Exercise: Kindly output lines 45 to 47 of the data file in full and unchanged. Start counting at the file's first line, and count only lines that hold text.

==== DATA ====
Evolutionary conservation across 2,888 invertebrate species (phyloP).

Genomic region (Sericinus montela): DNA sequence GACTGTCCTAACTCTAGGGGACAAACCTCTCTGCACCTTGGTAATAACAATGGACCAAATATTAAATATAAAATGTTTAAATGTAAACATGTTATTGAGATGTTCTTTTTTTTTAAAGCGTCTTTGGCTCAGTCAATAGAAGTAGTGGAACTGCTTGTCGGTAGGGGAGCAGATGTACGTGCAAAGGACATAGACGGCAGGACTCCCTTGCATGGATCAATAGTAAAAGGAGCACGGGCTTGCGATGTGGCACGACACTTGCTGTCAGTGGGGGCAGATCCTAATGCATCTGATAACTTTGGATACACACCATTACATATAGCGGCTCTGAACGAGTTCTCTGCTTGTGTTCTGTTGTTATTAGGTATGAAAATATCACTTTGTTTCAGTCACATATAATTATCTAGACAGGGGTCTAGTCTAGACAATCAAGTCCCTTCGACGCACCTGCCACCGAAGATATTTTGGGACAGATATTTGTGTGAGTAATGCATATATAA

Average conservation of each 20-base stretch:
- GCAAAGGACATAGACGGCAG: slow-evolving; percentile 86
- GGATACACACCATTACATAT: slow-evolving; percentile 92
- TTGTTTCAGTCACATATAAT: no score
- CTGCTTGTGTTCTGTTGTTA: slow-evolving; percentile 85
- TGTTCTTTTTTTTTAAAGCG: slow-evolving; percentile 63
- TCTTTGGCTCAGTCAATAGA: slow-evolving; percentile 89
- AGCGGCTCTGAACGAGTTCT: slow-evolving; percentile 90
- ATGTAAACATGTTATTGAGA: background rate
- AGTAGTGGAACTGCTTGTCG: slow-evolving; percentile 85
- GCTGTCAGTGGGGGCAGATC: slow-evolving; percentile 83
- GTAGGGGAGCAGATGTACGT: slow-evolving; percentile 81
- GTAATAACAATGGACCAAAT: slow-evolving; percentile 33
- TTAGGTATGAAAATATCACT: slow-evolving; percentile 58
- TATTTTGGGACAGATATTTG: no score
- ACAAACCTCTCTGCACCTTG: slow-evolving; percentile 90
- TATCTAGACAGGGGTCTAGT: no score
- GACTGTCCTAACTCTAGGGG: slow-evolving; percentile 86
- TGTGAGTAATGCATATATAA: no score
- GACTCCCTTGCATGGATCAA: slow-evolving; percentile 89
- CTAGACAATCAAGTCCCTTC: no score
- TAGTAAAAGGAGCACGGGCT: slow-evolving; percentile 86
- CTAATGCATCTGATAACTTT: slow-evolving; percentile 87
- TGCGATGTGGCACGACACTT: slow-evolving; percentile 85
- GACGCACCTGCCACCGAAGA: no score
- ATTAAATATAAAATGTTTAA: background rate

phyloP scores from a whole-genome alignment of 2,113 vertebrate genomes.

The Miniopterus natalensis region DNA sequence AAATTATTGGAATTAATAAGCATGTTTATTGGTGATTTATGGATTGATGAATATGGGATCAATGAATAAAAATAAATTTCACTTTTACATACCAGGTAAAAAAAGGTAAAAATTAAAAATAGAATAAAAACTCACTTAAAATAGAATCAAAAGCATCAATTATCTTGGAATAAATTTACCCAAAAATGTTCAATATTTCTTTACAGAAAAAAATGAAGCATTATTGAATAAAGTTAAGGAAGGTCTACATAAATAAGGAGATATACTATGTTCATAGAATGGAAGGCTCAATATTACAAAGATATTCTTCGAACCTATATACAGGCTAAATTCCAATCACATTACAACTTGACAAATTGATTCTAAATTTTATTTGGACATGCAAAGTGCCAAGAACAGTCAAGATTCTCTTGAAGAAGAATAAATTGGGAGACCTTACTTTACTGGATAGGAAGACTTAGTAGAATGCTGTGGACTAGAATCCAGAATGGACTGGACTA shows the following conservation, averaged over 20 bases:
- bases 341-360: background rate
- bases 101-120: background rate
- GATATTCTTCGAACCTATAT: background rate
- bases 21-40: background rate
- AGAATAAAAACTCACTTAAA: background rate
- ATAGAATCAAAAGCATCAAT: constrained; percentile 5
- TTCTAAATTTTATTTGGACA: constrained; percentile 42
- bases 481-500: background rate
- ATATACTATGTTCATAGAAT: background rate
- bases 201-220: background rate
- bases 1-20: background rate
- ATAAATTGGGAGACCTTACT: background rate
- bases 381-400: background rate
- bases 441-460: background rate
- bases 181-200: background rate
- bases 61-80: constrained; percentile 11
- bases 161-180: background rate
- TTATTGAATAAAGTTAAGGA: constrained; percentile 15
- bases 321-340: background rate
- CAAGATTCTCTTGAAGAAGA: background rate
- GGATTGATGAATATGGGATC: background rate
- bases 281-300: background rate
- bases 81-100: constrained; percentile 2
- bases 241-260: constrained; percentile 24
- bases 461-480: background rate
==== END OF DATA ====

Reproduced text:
- bases 181-200: background rate
- bases 61-80: constrained; percentile 11
- bases 161-180: background rate